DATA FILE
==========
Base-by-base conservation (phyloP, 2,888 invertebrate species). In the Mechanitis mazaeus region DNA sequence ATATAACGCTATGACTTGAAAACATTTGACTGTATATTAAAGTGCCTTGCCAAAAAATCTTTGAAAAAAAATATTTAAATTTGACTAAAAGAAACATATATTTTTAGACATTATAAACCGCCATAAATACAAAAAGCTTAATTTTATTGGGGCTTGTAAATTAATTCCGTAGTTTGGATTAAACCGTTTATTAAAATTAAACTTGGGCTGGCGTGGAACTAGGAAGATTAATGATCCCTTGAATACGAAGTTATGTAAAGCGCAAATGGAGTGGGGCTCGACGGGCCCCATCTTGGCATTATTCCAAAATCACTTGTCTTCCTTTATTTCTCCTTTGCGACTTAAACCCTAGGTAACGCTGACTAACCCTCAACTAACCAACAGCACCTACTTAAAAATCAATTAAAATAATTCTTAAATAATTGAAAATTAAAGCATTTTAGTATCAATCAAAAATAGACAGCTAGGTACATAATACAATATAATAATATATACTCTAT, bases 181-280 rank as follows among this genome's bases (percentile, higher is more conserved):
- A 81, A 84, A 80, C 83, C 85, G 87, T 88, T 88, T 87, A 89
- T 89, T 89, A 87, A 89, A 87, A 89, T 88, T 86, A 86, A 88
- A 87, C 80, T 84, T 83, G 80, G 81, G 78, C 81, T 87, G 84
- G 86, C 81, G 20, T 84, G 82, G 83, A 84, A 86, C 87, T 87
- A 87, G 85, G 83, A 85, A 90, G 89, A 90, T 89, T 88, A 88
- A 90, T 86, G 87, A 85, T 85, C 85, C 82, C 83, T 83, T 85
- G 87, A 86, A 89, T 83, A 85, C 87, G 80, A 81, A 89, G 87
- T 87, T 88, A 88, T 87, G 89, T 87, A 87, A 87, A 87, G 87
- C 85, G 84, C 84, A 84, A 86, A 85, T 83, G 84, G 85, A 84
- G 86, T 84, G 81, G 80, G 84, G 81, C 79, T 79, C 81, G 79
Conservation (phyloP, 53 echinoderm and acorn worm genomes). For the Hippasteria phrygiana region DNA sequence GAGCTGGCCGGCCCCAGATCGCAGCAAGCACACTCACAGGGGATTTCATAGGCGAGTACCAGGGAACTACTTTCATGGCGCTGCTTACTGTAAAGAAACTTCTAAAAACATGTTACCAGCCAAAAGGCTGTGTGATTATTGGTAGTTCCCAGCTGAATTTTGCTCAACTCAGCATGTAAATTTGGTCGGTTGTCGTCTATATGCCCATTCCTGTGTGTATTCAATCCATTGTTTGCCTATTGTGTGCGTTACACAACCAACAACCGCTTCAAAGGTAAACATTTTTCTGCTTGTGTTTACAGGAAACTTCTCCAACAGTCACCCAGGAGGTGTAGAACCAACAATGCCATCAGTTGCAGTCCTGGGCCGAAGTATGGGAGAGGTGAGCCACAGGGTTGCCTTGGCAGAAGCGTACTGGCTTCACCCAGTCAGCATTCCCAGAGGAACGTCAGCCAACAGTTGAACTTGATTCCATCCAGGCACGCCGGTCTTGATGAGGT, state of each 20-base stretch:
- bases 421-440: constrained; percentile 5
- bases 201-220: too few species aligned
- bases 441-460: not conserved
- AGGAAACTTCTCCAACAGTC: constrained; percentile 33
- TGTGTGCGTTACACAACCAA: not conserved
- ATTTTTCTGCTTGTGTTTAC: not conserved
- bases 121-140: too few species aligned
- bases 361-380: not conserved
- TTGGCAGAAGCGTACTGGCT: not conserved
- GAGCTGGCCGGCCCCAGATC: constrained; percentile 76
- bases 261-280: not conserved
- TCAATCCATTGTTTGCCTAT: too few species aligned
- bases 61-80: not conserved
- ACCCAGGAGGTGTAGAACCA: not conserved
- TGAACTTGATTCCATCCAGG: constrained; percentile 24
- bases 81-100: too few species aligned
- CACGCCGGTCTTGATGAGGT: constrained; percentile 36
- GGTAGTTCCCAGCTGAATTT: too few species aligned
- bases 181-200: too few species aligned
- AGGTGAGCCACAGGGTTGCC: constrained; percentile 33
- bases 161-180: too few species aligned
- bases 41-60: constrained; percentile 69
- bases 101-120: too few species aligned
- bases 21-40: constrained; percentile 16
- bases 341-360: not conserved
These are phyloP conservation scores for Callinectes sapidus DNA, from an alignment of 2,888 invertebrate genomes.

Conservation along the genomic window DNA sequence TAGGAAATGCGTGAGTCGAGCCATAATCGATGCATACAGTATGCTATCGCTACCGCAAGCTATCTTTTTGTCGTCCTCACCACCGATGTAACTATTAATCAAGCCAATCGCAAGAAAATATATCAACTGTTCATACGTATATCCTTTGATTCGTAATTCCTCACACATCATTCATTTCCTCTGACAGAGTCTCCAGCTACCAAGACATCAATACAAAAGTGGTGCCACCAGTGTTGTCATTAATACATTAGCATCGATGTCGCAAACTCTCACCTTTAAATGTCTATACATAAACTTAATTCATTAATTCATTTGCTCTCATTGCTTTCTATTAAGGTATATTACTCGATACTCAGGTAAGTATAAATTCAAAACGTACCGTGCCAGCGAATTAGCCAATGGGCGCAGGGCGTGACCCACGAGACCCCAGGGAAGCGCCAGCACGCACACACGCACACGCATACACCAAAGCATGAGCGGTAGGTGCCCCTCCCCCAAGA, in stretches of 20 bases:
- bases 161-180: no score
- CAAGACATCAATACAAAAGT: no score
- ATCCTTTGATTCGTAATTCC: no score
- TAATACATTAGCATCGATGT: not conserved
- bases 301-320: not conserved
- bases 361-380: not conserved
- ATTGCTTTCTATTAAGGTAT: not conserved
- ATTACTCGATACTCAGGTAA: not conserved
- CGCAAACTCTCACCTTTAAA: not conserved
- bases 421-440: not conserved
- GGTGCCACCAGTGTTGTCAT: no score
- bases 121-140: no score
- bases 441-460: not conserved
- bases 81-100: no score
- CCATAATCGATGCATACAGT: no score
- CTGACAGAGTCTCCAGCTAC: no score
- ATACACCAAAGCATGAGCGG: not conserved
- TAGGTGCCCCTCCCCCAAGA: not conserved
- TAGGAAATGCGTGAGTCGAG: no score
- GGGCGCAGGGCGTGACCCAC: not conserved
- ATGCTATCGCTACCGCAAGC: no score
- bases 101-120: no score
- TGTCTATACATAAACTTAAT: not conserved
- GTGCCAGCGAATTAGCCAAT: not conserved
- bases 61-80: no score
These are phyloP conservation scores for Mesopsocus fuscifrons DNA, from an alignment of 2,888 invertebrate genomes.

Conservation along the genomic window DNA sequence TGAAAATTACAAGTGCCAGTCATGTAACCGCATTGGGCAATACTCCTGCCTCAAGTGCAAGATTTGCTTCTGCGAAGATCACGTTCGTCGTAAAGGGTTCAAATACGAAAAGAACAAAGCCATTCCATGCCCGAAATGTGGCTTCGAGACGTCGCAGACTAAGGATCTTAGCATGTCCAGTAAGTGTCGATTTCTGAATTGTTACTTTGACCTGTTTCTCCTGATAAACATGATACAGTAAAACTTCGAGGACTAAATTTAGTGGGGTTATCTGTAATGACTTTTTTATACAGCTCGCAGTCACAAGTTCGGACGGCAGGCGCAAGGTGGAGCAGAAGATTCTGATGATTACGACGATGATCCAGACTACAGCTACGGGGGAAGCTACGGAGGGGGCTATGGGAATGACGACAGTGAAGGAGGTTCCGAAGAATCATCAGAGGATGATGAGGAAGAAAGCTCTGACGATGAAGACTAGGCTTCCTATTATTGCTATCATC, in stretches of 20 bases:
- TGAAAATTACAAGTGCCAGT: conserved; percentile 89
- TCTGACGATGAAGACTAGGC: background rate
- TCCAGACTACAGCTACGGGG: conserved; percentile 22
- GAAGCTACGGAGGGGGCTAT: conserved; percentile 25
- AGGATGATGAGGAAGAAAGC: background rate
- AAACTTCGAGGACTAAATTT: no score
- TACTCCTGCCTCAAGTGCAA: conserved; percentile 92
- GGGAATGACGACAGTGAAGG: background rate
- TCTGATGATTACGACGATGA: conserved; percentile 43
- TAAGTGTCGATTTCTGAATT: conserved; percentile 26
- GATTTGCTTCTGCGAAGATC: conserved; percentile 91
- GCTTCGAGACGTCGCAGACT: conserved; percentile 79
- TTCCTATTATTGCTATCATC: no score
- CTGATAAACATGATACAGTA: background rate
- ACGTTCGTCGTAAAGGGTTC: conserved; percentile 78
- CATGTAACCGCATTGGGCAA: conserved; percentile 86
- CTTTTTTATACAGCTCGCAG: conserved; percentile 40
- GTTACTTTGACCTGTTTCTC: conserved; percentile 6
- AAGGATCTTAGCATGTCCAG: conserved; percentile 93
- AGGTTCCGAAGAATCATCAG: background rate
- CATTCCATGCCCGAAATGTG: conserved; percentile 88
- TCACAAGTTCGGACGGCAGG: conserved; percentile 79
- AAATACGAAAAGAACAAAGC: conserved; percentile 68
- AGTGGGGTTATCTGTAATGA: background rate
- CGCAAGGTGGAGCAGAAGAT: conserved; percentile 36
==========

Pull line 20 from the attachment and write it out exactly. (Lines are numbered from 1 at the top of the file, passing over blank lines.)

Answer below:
- bases 361-380: not conserved